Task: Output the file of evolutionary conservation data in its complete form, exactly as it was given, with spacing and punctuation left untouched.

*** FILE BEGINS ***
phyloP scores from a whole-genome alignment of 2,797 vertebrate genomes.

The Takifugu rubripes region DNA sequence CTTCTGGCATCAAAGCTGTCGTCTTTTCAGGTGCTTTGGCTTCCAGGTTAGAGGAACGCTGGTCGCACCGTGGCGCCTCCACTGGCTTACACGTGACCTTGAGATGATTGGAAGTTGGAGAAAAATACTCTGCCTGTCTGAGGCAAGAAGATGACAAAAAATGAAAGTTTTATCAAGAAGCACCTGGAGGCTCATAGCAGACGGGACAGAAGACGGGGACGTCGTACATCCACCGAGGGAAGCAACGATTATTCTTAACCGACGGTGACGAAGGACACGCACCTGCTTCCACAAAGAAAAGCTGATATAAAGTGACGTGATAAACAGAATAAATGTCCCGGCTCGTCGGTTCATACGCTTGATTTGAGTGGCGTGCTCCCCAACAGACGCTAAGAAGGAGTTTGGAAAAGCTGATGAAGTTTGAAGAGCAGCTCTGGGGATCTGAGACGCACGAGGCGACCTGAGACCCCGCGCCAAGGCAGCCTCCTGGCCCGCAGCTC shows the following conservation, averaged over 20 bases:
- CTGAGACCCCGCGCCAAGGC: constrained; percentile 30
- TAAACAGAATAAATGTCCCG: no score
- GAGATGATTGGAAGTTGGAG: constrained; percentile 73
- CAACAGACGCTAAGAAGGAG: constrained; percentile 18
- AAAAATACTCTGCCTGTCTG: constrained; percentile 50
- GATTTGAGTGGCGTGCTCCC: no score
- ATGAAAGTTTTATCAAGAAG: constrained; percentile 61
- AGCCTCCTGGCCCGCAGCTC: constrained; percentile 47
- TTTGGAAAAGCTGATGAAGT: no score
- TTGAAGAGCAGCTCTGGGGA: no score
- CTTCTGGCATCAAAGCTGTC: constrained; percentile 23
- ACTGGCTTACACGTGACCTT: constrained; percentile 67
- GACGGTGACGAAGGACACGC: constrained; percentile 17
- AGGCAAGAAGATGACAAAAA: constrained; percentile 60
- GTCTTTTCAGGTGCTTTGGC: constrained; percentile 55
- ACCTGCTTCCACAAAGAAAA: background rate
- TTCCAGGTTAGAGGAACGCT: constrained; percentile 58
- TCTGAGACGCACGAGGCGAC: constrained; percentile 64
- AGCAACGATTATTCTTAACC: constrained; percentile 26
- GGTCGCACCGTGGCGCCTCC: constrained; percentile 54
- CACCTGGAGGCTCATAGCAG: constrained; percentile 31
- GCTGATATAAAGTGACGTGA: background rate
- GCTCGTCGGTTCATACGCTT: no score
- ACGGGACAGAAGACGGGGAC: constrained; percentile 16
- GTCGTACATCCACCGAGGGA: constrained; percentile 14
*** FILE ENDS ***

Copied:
phyloP scores from a whole-genome alignment of 2,797 vertebrate genomes.

The Takifugu rubripes region DNA sequence CTTCTGGCATCAAAGCTGTCGTCTTTTCAGGTGCTTTGGCTTCCAGGTTAGAGGAACGCTGGTCGCACCGTGGCGCCTCCACTGGCTTACACGTGACCTTGAGATGATTGGAAGTTGGAGAAAAATACTCTGCCTGTCTGAGGCAAGAAGATGACAAAAAATGAAAGTTTTATCAAGAAGCACCTGGAGGCTCATAGCAGACGGGACAGAAGACGGGGACGTCGTACATCCACCGAGGGAAGCAACGATTATTCTTAACCGACGGTGACGAAGGACACGCACCTGCTTCCACAAAGAAAAGCTGATATAAAGTGACGTGATAAACAGAATAAATGTCCCGGCTCGTCGGTTCATACGCTTGATTTGAGTGGCGTGCTCCCCAACAGACGCTAAGAAGGAGTTTGGAAAAGCTGATGAAGTTTGAAGAGCAGCTCTGGGGATCTGAGACGCACGAGGCGACCTGAGACCCCGCGCCAAGGCAGCCTCCTGGCCCGCAGCTC shows the following conservation, averaged over 20 bases:
- CTGAGACCCCGCGCCAAGGC: constrained; percentile 30
- TAAACAGAATAAATGTCCCG: no score
- GAGATGATTGGAAGTTGGAG: constrained; percentile 73
- CAACAGACGCTAAGAAGGAG: constrained; percentile 18
- AAAAATACTCTGCCTGTCTG: constrained; percentile 50
- GATTTGAGTGGCGTGCTCCC: no score
- ATGAAAGTTTTATCAAGAAG: constrained; percentile 61
- AGCCTCCTGGCCCGCAGCTC: constrained; percentile 47
- TTTGGAAAAGCTGATGAAGT: no score
- TTGAAGAGCAGCTCTGGGGA: no score
- CTTCTGGCATCAAAGCTGTC: constrained; percentile 23
- ACTGGCTTACACGTGACCTT: constrained; percentile 67
- GACGGTGACGAAGGACACGC: constrained; percentile 17
- AGGCAAGAAGATGACAAAAA: constrained; percentile 60
- GTCTTTTCAGGTGCTTTGGC: constrained; percentile 55
- ACCTGCTTCCACAAAGAAAA: background rate
- TTCCAGGTTAGAGGAACGCT: constrained; percentile 58
- TCTGAGACGCACGAGGCGAC: constrained; percentile 64
- AGCAACGATTATTCTTAACC: constrained; percentile 26
- GGTCGCACCGTGGCGCCTCC: constrained; percentile 54
- CACCTGGAGGCTCATAGCAG: constrained; percentile 31
- GCTGATATAAAGTGACGTGA: background rate
- GCTCGTCGGTTCATACGCTT: no score
- ACGGGACAGAAGACGGGGAC: constrained; percentile 16
- GTCGTACATCCACCGAGGGA: constrained; percentile 14